· Look at the sump plug and oil filler cap – do they have a little hole drilled through them? If they do, it’s probably been a track bike. The plugs are drilled because track bikes have to have lock-wiring done all over them to comply with safety regs.
    · With the bike on the centre stand (if fitted) or upright if not, turn the steering fully from side to side. You are feeling for stickiness, “notchiness” or overly loose and floppy steering. This shows steering head bearing damage, which will usually cost nicely over R1000.00 to fix on a big bike. You can also check by pushing the bike forward and grabbing the front brake. Any obvious movement in the steering together with a “clunk” noise is bad news. If you’re not 100% sure what you’re doing then get someone with experience to check.
    · Take hold of each wheel and try to move it from side to side on the axle. Excessive movement (detected as a knocking sensation) indicates worn wheel bearings. Look for leakage of grease from the bearings themselves.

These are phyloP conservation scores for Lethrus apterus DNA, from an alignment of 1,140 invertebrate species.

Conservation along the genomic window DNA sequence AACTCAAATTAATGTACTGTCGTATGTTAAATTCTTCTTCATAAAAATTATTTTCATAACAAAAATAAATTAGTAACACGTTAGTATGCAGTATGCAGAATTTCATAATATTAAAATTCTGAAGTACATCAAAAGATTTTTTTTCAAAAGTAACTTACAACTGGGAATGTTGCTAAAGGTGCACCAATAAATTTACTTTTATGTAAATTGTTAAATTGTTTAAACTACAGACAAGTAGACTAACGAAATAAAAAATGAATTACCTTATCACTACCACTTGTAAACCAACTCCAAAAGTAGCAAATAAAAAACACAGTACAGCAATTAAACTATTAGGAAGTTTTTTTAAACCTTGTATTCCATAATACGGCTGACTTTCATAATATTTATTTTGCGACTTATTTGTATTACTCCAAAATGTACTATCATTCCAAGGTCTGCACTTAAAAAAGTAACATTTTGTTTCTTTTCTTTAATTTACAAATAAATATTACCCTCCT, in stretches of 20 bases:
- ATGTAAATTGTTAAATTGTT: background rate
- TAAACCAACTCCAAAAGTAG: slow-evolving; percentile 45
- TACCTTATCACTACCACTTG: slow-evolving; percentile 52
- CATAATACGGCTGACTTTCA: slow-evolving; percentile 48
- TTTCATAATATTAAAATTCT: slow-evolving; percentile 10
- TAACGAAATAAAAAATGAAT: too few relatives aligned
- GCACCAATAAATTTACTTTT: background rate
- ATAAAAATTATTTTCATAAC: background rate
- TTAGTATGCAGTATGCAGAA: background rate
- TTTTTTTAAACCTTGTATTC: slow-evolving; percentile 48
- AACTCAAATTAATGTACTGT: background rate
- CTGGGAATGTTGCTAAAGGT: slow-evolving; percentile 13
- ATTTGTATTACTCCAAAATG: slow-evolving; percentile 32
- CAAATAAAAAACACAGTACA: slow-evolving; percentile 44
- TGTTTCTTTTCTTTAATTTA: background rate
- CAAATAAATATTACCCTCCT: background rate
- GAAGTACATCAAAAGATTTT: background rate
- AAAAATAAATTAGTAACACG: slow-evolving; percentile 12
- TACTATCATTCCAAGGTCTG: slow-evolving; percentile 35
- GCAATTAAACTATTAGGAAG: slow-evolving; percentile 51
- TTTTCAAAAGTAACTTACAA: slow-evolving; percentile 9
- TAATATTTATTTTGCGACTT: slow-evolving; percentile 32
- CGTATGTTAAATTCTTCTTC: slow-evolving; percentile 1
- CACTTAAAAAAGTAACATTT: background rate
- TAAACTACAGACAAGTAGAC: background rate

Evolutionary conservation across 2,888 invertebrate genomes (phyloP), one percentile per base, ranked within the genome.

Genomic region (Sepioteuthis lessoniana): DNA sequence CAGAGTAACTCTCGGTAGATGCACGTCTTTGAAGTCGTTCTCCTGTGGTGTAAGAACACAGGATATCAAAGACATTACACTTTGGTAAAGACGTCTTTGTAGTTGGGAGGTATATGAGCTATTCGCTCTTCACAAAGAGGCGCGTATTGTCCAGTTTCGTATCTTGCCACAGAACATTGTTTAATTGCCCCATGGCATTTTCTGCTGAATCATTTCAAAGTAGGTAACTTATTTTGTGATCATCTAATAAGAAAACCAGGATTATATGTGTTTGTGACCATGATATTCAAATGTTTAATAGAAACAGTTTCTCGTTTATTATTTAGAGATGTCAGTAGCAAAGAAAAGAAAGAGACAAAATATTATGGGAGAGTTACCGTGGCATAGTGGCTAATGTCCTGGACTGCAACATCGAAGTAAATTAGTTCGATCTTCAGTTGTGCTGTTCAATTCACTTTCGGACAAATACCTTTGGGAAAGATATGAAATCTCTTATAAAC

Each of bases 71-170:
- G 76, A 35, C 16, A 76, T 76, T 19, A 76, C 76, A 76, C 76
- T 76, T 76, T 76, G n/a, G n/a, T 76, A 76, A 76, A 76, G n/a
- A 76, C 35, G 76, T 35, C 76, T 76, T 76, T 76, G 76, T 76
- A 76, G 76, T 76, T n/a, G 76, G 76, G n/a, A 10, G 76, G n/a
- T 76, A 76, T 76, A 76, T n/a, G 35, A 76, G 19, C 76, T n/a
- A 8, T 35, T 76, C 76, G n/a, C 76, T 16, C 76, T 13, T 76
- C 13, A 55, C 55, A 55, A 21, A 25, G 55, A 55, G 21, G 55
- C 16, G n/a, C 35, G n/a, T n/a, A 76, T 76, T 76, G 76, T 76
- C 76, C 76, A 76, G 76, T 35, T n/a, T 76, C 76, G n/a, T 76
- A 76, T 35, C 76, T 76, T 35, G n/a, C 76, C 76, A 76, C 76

· Look closely at the engine for oil leaks. If the bike’s obviously not been looked after but the engine/chassis were recently steam-cleaned or jet washed that should raise a potential warning flag. Check the radiator & hoses (if fitted) for damage and leaks. Check the fuel system for leaks. Check the exhaust system for damage.
    · Feel the engine. Is it warm? Why? Did the seller start and warm it up before you arrived for some reason? Is the battery too old to start the bike, or there’s a charging problem he’s hiding? Start the engine and let it run for a while (more than 30 seconds!) to get to operating temperature. While its running listen for suspicious knocks or clatters from the valvetrain and crank. Look for oil leaks around the filter, head gasket and other gaskets, drain plug etc. Look at the radiator/coolant system for leaks while it’s under pressure. Is the exhaust blowing? Is the engine running evenly? If you have any suspicions then ask to come back another time to start/hear the bike from cold. An honest seller won’t have a problem with this. If they get all defensive, then what are they hiding?